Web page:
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Publisher's Summary

"I don't want you to rehabilitate me," Philip Roth said to his only authorized biographer, Blake Bailey. "Just make me interesting." Granted complete independence and access, Bailey spent almost 10 years poring over Roth's personal archive, interviewing his friends, lovers, and colleagues, and listening to Roth's own breathtakingly candid confessions. Cynthia Ozick, in her front-page rave for the New York Times Book Review, described Bailey's monumental biography as "a narrative masterwork.... As in a novel, what is seen at first to be casual chance is revealed at last to be a steady and powerfully demanding drive...under Bailey's strong light what remains on the page is one writer's life as it was lived, and - almost - as it was felt".    

Though Roth is generally considered an autobiographical novelist - his alter egos include not only the Roth-like writer Nathan Zuckerman, but also a recurring character named Philip Roth - relatively little is known about the actual life on which so vast an oeuvre was supposedly based. Bailey reveals a man who, by design, led a highly compartmentalized life: A tireless champion of dissident writers behind the Iron Curtain on the one hand, Roth was also the Mickey Sabbath-like roué who pursued scandalous love affairs and aspired "[t]o affront and affront and affront till there was no one on earth unaffronted" - the man who was pilloried by his second wife, the actress Claire Bloom, in her 1996 memoir, Leaving a Doll's House.    

Towering above it all was Roth's achievement: 31 books that give us "the truest picture we have of the way we live now", as the poet Mark Strand put it in his remarks for Roth's Gold Medal at the 2001 American Academy of Arts and Letters ceremonial. Tracing Roth's path from realism to farce to metafiction to the tragic masterpieces of the American Trilogy, Bailey explores Roth's engagement with nearly every aspect of postwar American culture.

©2021 Blake Bailey (P)2021 Skyhorse Publishing

What listeners say about Philip Roth

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Great

Disability issues with the offer, this book should definitely see the light of day. It is a terrific description of the life of a very interesting person

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moved

I've spent the last nine months going through Roth's work present here on Audible. The man is skilled and truly knows the human experience. This book let's you get a little closer to seeing what may have been his true self and is a very worthwhile experience if you want to see inside the mind of the master

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BEAUTIFUL

I LOVED ALL OF THE 32 HRS.!!! IF YOU HAVE ANY INTEREST YOU SHOULD DEFINITELY GO THE DISTANCE. WELL WORTH THE EFFORT!!!

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Unsparing & magnificent

There are several stretches within this audiobook where you’ll find yourself rewinding again again. You’ll just be struck by the dogged stare into the heart of things presented. You’ll also find yourself reaching for your own copies of his works … to orient yourself.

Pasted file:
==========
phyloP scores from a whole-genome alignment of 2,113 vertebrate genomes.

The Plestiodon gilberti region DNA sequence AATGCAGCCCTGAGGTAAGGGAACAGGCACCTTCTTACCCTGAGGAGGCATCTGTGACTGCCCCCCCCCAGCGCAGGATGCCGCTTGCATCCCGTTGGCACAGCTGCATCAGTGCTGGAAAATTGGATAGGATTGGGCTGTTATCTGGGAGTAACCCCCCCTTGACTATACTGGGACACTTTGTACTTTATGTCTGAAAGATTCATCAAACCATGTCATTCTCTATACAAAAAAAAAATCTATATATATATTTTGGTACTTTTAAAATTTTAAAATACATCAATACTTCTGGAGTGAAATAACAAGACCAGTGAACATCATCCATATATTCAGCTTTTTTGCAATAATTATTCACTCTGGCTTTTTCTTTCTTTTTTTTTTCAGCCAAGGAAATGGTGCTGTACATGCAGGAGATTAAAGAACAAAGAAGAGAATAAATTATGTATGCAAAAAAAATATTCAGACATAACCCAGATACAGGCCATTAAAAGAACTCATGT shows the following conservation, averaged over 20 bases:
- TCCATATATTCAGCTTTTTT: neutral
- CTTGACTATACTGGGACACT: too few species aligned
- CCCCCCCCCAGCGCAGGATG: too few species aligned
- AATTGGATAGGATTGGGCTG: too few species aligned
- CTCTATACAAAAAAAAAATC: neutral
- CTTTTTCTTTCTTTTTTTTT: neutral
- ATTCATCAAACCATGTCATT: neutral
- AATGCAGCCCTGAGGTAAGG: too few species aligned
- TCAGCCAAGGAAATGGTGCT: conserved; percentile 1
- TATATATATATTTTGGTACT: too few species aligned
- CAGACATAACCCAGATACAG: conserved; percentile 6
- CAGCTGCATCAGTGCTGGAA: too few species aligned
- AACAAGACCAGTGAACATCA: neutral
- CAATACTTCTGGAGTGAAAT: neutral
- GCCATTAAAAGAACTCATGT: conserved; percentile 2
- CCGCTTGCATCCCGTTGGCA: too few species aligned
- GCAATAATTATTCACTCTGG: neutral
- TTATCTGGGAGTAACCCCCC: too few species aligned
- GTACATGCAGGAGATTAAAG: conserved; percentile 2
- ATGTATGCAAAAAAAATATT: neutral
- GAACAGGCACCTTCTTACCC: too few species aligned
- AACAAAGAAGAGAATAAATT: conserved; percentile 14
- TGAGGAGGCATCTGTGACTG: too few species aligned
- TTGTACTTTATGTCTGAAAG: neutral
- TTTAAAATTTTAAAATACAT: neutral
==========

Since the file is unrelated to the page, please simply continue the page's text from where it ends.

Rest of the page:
Because some highbrow (and, maybe, well intentioned) reviewers have opined that the voice of Bailey the author is far too aligned with his subject, let’s address that at once: So what? This is an authorized biography and surely Bailey intends to channel Roth. (and interlope Zuckerman) He succeeds in tracing the interconnection between Roth’s lows and highs, his real grudges, treachery from those whom he trusted, fictionalization of experience in his writings and his experimentation with the limitations of the novel form. And oh how Roth blurred those boundaries and, what is more, how others (critics, lovers, rivals) distorted his writings to suit their own conceits. It’s all in there…. This book is a fitting biography of the man, in part, because Bailey lowers his own voice at times so we can hear his subject's voice clearer; yet Bailey offers many subtle wags of his finger.

I adored the narration. (You’ll have to listen to the book to get the joke) Guidall's voice connected with Roth’s Weeqauhic heritage and made listening to this long book feel like hearing the voices of a community that’s now largely deceased; like recordings of family high gossip at a reunion. The tone is very suitable.

The final section is very Roth. You feel the unfolding decline as parts of his network of loved ones pass away. The explanation of Roth's decision to bequeath his collection of books to the Newark Public Library demonstrates his defiance and is very moving, like so much of his life. There’s an inevitability about his light dimming and going out but the telling is measured and unflinching.

If you loved his books this audiobook will make you laugh but it will also make you question Roth. And it will reawaken your grief at our loss of his great heart.

Thank you Mr Bailey for delivering him to us once more in this form. I will also purchase the physical book. It needs to sit on the shelf alongside the 31.

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Terrible narrator

The book is very interesting, however, the narrator is horrible. The publisher must have gotten him on the cheap because I have to take breaks from listening, Mr. Guidall is so irritating.